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CES 2014: Wearables, tablets and 64-bit chips are likely to dominate

Column Las Vegas consumer technology show is almost here
Fri Jan 03 2014, 16:04
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CES 2014 is almost upon us. 

From 7 January until 10 January, consumer information technology titans will descend on the Las Vegas Convention Center (LVCC) to showcase what they have in store for 2014, be it the next 'must-have' piece of technology or, like last year, a potty that doubles as an iPad stand.

The show hasn't even kicked off yet, but the announcements have already begun, with Acer unveiling new tablets, ZTE outing a handful of new smartphones and Lenovo's Vibe Z smartphone making its debut ahead of CES.

Although the announcements have already started pouring in, some people are asking, will CES really be worth getting excited about this year? Recently, more companies have started taking a leaf out of Apple's book, holding glitzy standalone launch events for their latest black rectangle and shunning CES and February's Mobile World Congress (MWC).

I'm starting the new year with a positive outlook, and while we're unlikely to see any groundbreaking smartphones at CES, I think this year's Las Vegas technology show might be the most exciting yet.

Why? First, because wearable technology - if the pre-CES teasers are anything to go by, at least - are likely to dominate the show, building on Google Glass and Samsung's Galaxy Gear smartwatch.

Speculation suggests that Sony will use the CES stage to unveil its third generation smartwatch, and there's also chatter that Samsung might unveil its second generation Galaxy Gear smartwatch, which might improve on the original that failed to impress during our review due to its poor battery life and lack of compatible devices. Pebble also has a press conference planned, hinting that we'll be seeing its second generation smartwatch, too.

Even the smaller name firms are beginning to jump on the smartwatch bangwagon, with ZTE set to debut its Bluewatch at the show, along with Archos' sub-£150 smartwatch device, suggesting that such devices will soon become mainstream consumer technology.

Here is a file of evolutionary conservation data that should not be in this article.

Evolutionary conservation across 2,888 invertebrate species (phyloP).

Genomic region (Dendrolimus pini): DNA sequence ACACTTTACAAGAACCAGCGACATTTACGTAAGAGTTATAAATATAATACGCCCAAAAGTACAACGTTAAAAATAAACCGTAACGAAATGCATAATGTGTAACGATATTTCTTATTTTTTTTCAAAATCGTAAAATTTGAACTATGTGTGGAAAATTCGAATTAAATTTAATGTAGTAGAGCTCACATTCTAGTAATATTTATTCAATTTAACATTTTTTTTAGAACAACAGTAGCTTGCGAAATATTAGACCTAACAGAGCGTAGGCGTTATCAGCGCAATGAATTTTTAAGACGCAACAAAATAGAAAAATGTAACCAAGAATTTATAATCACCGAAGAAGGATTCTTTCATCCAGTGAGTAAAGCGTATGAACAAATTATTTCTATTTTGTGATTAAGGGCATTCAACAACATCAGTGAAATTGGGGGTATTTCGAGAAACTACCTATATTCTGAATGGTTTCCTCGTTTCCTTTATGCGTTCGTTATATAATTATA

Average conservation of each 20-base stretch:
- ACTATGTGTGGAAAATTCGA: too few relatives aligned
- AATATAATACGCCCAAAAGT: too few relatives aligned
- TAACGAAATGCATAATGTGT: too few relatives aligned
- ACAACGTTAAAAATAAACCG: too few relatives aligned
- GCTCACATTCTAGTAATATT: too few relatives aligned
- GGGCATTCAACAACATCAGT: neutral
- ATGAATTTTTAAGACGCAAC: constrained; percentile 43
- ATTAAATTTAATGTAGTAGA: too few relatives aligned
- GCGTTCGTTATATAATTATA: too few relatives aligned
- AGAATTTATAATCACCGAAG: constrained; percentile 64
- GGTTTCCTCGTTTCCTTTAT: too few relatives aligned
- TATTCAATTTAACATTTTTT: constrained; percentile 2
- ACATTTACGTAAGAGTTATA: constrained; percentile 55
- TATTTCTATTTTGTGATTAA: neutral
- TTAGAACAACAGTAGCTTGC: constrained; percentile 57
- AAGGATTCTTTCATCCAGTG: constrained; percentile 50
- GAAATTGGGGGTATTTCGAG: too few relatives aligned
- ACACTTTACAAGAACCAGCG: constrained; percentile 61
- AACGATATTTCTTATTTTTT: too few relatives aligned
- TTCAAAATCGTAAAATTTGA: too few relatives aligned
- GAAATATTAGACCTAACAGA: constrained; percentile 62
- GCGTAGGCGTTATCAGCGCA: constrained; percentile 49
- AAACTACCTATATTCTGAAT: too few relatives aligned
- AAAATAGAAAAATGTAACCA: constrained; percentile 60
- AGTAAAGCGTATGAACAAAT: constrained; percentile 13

We're also excited about 64-bit chips, which are likely to make plenty of noise at this year's CES. If online murmurs are to be believed, Nvidia will announce a 64-bit chip in Las Vegas, and Qualcomm is likely to use the event to show off its first 64-bit processor that it unveiled last year.

Perhaps more exciting are the devices set to launch using these 64-bit chips. While we're unlikely to see many exciting smartphones at CES - with firms instead holding off for MWC or their own glitzy unveilings - we might well see some 64-bit tablets, with Android tablets looking likely to dominate the show once again.

Acer and ZTE have already unwrapped Android tablets destined for CES, with LG teasing the unveiling of its Tab-book2. We're also likely to see new tablets from Sony, Samsung and Asus at CES, with the dominance of Android tablets showing no signs of slowing down yet.

As for Windows tablets, I'm not so sure. Microsoft famously doesn't have much of a presence at CES, and given poor sales of Windows 8 devices so far, I don't think we're likely to see many at this year's show.

That isn't all I'm expecting. 3D printers, which now have their own showcase at CES, are likely to make at big splash at the show, as are flexible screens and 4K video.

If you haven't already guessed, I'll be at CES next week, so check back with The INQUIRER for all the latest news, and to see whether all the hype was worth it. µ

 

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